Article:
In heaven, the harmony between body and soul will be restored, as will the harmony with God and the world around us. Sin will be no more. The Sacrament of Baptism washes away original sin, yet there remain the effects of original sin. One of them is an innate tendency to be vulnerable to temptation, to be inclined to sin, to be predisposed to desires that do not honor to the grace of God. The Council of Trent (1545-1563) taught that concupiscence “comes from sin and induces to sin.” Yet, concupiscence is not itself a sin. Concupiscence makes us vulnerable to sin, but susceptibility to temptation is not sin. How we act in response to temptation determines the rightness or wrongness — the sin. With constant attention, or more accurately with the acceptance of God’s constant outpouring of grace, the human person can be unaffected by this tendency to drift off course. A driver who is attentive to the path ahead can constantly adjust for a misalignment in the car’s front end, keeping the car moving toward the goal of the driver. Indeed, the Council of Trent noted that concupiscence “cannot harm those who do not consent but manfully resist it by the grace of Jesus Christ” (Catechism, No. 1264). It is prevenient grace that precedes our thoughts and actions, waiting for us when we are tempted by concupiscence to go off course. By availing ourselves of that grace, we are enabled by God to resist the tendency to sin and instead to stay on the morally proper course.

How Do We Respond?

The story is told of the priest who asked a man in the confessional, “My son, do you entertain evil thoughts?” The penitent quickly responded, “Oh no, Father, they entertain me!” It is concupiscence that makes our minds more vulnerable to thoughts that incline us to sin and to sinful actions, but neither concupiscence nor those thoughts are sinful in themselves. The morality is determined by what we do in response: to beg God’s grace to turn away from thoughts of sin is meritorious, but to offer no resistance and give in to immoral or disordered acts is the very definition of sin itself. Concupiscence corrupts the will to the point that we are tempted to conclude that something less than God will ultimately satisfy.

St. Thomas Aquinas taught clearly that concupiscence is a consequence of original sin. Once human beings made the decision to be unbound from the will of God, the harmony within human nature also became unbound. Desires and appetites were no longer in harmony with the intellect or reason, and the two — desire and reason — fought against one another. St. Paul understood this and described it in his Letter to the Romans: “I see in my members another principle at war with the law of my mind, taking me captive to the law of sin that dwells in my members” (7:23). As a result, St. Paul could write, “I do not do the good I want, but I do the evil I do not want” (Rom 7:19). Even Jesus observed concupiscence in action when He said, “The spirit is willing, but the flesh is weak” (Mt 26:41; see also Mk 14:38). The prophets of the Old Testament understood this interior tension. Jeremiah asked the piercing question, “More tortuous than anything is the human heart, beyond remedy; who can understand it?” (Jer 17:9). Jeremiah understood human nature and spoke often of the stubbornness of their evil hearts (see 3:17 and many other passages), “evil thoughts” (4:14, RSV), and humanity’s “stubborn and rebellious heart” (5:23, RSV). The psalms of David offer lament for sins committed as well as penetrating insight into the lived dichotomy between weakness and grace, the lusts of the flesh and the longing for holiness. “Sin directs the heart of the wicked man; his eyes are closed to the fear of God” (Ps 36:2). In a plaintive cry for God’s mercy, the psalmist acknowledges the dueling desires within him, and acknowledges, “I have been mortally afflicted since youth” (Ps 88:16).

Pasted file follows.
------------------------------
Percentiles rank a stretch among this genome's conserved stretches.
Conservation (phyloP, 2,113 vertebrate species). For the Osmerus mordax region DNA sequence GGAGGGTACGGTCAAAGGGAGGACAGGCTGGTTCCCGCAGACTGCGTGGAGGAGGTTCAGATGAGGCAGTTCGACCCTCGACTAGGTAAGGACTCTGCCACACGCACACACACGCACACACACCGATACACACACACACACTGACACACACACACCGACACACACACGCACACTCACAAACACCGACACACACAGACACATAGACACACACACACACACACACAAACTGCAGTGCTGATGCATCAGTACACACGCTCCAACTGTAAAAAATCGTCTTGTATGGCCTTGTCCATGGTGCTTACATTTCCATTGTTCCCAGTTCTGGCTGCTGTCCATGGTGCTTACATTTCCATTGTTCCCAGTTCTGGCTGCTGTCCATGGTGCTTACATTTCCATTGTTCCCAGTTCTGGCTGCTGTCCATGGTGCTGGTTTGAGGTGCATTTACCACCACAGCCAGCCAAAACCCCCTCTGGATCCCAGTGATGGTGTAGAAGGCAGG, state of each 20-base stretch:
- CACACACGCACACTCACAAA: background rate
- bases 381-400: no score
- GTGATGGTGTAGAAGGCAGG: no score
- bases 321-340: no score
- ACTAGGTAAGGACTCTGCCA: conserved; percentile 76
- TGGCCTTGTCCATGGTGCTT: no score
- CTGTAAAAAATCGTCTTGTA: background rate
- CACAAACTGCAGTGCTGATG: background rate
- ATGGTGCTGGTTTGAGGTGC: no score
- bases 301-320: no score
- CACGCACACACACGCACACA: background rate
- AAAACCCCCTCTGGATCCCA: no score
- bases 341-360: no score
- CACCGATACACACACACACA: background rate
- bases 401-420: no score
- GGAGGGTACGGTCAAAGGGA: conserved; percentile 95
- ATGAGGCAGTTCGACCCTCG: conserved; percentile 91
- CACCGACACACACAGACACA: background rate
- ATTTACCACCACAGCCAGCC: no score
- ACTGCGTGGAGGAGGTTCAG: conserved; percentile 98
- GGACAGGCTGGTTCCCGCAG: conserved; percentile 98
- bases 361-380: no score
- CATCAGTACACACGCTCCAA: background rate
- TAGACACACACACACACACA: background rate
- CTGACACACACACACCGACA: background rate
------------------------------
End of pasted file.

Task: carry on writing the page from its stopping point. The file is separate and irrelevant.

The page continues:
Staying on Course

From the earliest reflection on life lived in relationship to God — the Book of Genesis — to the present day, the tension between good and evil is well-known. Whether presented, as a life-or-death struggle in the psalms; or a comedic conversation with an angel on one shoulder and the devil on the other; it is innately understood that we all experience concupiscence on a daily basis. Have you noticed that the temptation to eat meat seems to be the strongest on a Friday in Lent? That’s concupiscence at work, the body at war against the soul, each pulling in a different direction. Whether we entertain evil thoughts, or they entertain us, that’s also concupiscence at work: the desires of the flesh are not in harmony with the desires of the soul. While we cannot vanquish concupiscence in this life, we can open our lives to the grace of God that provides the strength to resist the weakness of our fallen nature. Despite the choice of our first parents to “throw off the yoke of God’s will,” as St. Thomas Aquinas described it, we can today choose to take upon ourselves a yoke that is easy and a burden that is light (see Mt 11:30). The grace of God that goes before us and anticipates our weakness — prevenient grace — is ours if we but open ourselves to it when concupiscence tempts us off course. Modern highways help drivers stay on course with painted lines and with a rumble strip when they veer out of the lane. In moral life, prevenient grace and our free will to do what is right perform for us the same function, and if we veer off course, the rumble of conscience will gently prod us back.